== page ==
Let’s pick out three areas to see are there any efforts being made on the part of the state to establish its writ. First is Taliban, who openly challenge the state and want to capture it through an armed struggle. The state completely failed on this count; for many years it let thousands of innocent citizens to be killed by these fanatic warriors and remained mired in its own policy of appeasing them and their supporter groups and parties. Now there is an operation going on, whose range and scope is still not clear. The second area relates to politics. A number of religious and political groups and parties openly challenge the state just like Taliban; they rather blatantly indulge in unlawful rhetoric and behavior so often that makes one wonders are they above the law of the land. Not only are parties like PAT and PTI part of this club of privileged politicians, there are a number of groups and parties which use religion to further their political aims and objectives and though their social base may not be more than a few thousand supporters but they and their leaders work like mafias using arms and fascistic ploys and whenever they want they paralyze the whole cities, and the state seems totally helpless!
As has already been mentioned the third area is where the present government, which is at the moment in command of the state of Pakistan, is trying its hardest to bring a usurper general to book; that the Pakistan Muslim League (N)’s government is doing that in the face of fatal odds is no secret now. And the do-and-die and destabilizing politics of PTI needs to be explained in that context also.
In view of the above, one lesson, which every political analyst and politician be he in the government or outside of it needs to learn, is that political actions are not judged by the intentions of their actors, i.e. political parties and leaders, but by their impact and consequences. That’s the first and in a sense last tool of any political analysis; because in its absence no political action may be understood in terms of its impact. As for the intentions of anybody, one can never be sure of; and of course, when a murder occurs, it’s a murder only, though the circumstances are taken into account which prompted that murder; however, the fact of that murder is never disputed, which is a consequence of the circumstances. For instance there may develop a consensus what impact the PAT and PTI politics during this August-October and PTI’s present politics is having on various things including the state and its writ, but never on their intentions.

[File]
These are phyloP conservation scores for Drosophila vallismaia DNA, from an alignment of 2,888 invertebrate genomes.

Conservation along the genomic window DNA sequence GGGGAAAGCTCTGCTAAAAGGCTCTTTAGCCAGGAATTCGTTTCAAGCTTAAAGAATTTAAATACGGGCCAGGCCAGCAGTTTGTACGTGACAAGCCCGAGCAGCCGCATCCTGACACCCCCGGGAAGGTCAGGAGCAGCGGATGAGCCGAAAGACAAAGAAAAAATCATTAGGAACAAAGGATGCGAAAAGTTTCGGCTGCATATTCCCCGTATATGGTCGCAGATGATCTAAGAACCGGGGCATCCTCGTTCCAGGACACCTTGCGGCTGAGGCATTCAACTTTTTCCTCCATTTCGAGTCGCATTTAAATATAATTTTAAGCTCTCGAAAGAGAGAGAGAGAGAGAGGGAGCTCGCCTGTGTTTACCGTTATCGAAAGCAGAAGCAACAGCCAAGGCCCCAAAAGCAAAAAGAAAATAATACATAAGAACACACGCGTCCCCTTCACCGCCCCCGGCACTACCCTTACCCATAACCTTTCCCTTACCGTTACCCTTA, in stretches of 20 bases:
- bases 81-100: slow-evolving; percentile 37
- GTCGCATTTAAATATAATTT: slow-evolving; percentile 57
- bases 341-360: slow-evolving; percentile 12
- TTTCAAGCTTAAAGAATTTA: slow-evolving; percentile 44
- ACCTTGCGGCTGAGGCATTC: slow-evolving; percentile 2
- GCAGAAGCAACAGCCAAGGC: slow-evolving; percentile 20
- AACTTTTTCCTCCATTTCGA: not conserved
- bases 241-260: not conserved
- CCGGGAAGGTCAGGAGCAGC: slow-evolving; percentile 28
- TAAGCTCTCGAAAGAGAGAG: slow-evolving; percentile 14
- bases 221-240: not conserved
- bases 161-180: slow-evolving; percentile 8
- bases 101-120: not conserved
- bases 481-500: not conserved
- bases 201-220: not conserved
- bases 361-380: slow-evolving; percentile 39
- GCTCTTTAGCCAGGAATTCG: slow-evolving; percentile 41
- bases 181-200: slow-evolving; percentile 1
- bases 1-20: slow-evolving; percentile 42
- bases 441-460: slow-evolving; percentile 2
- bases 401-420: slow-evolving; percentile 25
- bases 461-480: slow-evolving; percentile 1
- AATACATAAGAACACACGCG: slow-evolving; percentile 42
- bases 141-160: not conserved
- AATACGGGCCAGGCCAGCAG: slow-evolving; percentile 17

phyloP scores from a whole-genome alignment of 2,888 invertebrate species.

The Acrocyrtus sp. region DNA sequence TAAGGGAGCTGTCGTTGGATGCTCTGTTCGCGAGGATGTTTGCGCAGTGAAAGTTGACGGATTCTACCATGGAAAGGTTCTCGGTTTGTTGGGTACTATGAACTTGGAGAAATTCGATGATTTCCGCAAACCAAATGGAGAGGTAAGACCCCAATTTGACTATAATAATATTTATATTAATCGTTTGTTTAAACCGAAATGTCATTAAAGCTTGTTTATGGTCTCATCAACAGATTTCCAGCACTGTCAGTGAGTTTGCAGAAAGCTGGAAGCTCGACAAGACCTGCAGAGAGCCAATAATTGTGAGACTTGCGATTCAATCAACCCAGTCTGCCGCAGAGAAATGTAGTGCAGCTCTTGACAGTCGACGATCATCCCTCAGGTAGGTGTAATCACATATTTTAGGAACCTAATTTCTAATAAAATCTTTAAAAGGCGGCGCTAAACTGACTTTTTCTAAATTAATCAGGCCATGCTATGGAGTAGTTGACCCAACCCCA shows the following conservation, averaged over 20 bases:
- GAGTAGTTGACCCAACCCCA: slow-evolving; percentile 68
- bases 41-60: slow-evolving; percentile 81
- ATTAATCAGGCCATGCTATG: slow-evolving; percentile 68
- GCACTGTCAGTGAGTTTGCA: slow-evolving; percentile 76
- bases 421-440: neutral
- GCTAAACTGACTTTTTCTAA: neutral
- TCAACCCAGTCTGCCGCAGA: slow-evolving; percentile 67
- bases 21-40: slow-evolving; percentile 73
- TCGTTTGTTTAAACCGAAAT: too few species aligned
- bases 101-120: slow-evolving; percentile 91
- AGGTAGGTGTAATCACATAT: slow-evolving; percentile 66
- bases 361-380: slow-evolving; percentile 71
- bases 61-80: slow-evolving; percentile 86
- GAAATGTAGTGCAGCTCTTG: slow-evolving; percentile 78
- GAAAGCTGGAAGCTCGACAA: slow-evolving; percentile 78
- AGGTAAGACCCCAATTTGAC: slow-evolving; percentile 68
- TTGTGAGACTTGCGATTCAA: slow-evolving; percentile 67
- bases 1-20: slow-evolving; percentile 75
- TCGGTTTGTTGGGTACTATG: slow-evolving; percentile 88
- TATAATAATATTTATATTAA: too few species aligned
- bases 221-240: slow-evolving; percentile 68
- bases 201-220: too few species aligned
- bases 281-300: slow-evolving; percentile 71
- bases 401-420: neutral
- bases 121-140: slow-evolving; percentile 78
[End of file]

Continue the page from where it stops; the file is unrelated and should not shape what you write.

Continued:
Unfortunately, from those who are at the helm of affairs of the state and the politicians to those who form the circles of opinion and political following no one is serious in taking into consideration how the present politics of PTI is weakening not only the writ of the state but state itself. Hence, it is this third area of politics where the present government which manifests the state of Pakistan at the moment must establish its writ. It ought not to be afraid of martial law the prospects of which are zero presently, rather minus. It ought to bring the state of Pakistan into the shape which the provisions of its constitution endow it with. It ought not to allow the society of Pakistan slide into a chaos which may result in a civil war. It’s time the state of Pakistan must act to establish its writ in the political domain where it is required to be established first!